Don’t get me wrong, I loved every minute of my three days but it went by so fast, if I didn’t have photos, I’d think it had been a dream.

I’ve been reflecting on the dream and all the things I didn’t get a chance to see or do in Paris, and I made a list:

  1. Sunset Cruise on the Seine Bateaux Parisiens offers dinner, nighttime and private cruises on the Seine that leave from the Eiffel Tower and Notre Dame.
  2. La Sainte-Chapelle – I don’t consider myself a very religious person but looking at cathedrals always humbles me. Located at Île de la Cité, this Gothic Cathedral was consecrated in 1248. It has been a national historic monument since 1862.
  3. Église Saint-Suplice – The second largest church in Paris.
  4. Moulin Rouge – Home of the can-can, the Moulin Rouge has been around since the late 1800s. Artists from Edith Piaf to Josephine Baker have performed there.
  5. Montmartre – The bohemian place that played host to artists like Picasso, Dali, Modgiliani, Monet and others.
  6. La Basilique du Sacré-Cœur de Montmartre – The Basilica is located in Montmartre, the highest point of the city.
  7. Musée d’Orsay – I wanted to visit this elegant former train station turned gallery for Western art but after standing in line at the Louvre and the Eiffel Tower, I couldn’t muster up the energy for another line.
  8. Montparnasse – I have created my own (highly romanticized) narrative about what living in Montparnasse must have been like for artists such as Jean Rhys, Madox Ford, Henry Miller, Salvador Dali, Jean Miró, Diego Rivera and many others who made it their home. I wanted to walk in their footsteps.
  9. Château de Versailles – One of the largest palaces in the world, it is the location where the Treaty of Versailles was signed in 1919.
  10. Luxembourg Palace and Luxembourg Gardens – Built between 1615 and 1627 for Marie de Medici, the widow of Henry IV, the Luxembourg Palace is home of the French Senate. Wonder how difficult it must be to have to work there? I’ll never know!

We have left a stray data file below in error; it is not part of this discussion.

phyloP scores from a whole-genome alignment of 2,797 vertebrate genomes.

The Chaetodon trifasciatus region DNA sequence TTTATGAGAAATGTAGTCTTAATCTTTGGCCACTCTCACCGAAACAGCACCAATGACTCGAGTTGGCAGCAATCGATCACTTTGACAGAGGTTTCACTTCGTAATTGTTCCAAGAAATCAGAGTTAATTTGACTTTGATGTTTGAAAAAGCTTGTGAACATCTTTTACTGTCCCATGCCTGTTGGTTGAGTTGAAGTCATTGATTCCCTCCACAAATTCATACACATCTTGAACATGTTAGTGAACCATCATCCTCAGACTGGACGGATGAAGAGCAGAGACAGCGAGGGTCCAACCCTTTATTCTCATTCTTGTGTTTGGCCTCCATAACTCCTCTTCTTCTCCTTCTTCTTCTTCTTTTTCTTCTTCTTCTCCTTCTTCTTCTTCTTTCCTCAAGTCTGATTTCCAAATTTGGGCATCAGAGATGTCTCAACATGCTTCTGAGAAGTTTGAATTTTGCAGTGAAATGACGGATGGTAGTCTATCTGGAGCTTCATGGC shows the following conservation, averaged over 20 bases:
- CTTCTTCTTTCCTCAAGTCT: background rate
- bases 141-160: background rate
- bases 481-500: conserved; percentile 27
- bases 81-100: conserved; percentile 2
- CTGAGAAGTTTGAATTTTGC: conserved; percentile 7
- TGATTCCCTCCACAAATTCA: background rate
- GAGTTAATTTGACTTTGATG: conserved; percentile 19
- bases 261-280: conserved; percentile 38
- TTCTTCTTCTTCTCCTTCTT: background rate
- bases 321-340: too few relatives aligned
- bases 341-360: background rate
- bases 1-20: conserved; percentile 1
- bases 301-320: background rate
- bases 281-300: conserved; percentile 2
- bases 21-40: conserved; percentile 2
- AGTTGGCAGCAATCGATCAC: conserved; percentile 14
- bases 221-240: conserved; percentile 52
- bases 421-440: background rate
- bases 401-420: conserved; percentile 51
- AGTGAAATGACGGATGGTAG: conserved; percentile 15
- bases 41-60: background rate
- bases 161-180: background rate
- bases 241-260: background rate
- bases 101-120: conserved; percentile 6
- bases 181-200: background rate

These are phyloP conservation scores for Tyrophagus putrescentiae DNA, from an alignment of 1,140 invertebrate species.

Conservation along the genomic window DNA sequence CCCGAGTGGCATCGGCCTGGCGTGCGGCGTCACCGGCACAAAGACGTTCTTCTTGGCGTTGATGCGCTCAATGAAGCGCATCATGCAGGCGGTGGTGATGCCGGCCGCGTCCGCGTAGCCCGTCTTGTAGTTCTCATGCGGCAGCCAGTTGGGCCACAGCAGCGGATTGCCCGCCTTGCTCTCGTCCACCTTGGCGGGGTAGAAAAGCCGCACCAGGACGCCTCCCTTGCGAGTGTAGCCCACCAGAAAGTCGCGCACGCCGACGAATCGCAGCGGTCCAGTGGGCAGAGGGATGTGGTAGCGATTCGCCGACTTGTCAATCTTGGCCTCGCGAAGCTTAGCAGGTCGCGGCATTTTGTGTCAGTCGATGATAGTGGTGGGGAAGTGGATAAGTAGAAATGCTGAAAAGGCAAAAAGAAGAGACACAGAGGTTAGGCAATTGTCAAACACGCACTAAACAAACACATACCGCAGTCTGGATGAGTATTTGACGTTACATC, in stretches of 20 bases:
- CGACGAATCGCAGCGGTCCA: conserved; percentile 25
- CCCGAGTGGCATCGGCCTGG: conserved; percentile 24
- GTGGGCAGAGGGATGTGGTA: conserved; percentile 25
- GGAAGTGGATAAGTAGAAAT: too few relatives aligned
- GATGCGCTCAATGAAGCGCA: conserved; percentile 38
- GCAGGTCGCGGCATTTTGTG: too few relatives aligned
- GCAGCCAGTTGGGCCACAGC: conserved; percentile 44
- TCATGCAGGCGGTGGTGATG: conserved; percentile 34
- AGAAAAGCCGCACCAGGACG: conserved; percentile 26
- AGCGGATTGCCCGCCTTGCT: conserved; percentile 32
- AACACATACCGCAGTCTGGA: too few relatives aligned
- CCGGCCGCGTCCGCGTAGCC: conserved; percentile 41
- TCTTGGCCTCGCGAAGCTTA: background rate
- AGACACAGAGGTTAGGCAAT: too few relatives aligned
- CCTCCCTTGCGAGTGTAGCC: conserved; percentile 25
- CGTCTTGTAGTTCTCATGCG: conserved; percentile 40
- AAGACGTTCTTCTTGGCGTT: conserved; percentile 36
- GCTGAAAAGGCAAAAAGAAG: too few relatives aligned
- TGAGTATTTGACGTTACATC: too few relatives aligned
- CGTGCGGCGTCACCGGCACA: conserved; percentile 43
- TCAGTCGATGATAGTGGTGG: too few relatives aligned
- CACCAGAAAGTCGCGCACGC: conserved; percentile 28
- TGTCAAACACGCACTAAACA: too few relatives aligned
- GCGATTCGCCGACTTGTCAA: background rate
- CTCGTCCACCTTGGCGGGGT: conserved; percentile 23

The trip I took was an appetizer. I’m ready now for a more leisurely and elaborate feast with ten (or more) reasons to return to Paris.

What Some Bloggers are Saying About Paris


I could write about Paris everyday and not run out of things to say.  But I woke up this morning thinking about my blog buddy, Heather Munro, whose posts on Paris really got me stoked. Heather’s photographs capture the romance and the beauty of Paris like no other blogger I had seen in a while.

The Seine

So I went looking for what other bloggers are saying about Paris. Hope you like my selection:

  • Jordan (, an American who recently moved to Paris, is giving away a 7-day trip for two to Paris. Unfortunately, the giveaway closes at 11:59 tonight. So head over to her blog and enter.
  • My Little Paris ( is a bilingual blog on all things French.
  • Nicole, an American, lived in Paris for a while. Her blog ( chronicles her Paris Color Project, a series of photographs on color in the city of light.
  • Prêt á Voyager ( is the blog of self-confessed Paris-loving graphic designer Anne Ditmeyer. Anne’s posts cover living in and visiting Paris.
  • Erica Berman’s post on French Restaurant Etiquette: Dining in France Like a Local caught my eye. Erica, an American who’s been living in Paris for several years, owns a vacation rental company and blogs about everything hip in Paris. (
  • Cynthia is a French student who’s studying in England. Her blog ( offers tips on Paris.
  • Kathy, my blog buddy over at To Write is to Write, did a sweet little post on her trip to Paris. Read it here.
  • Heather lives in the U.S. but it’s safe to say she’d rather be in Paris. I loved her post on the Eiffel Tower and Chartres but check out all her posts under the Paris category. You’re in for a rare treat.

Enjoy these images of Paris:

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Paris, Day 2: The Eiffel Tower Climb

After walking around Paris for most of the day taking in one must-see attraction after another, I was excited to see the Eiffel Tower straight ahead, looking as if it had sprouted from the ground.

The images I had in my head from movies and television and photographs dwarfed in comparison to the real thing. It was impressive!

View from under the Eiffel Tower - Maynefoto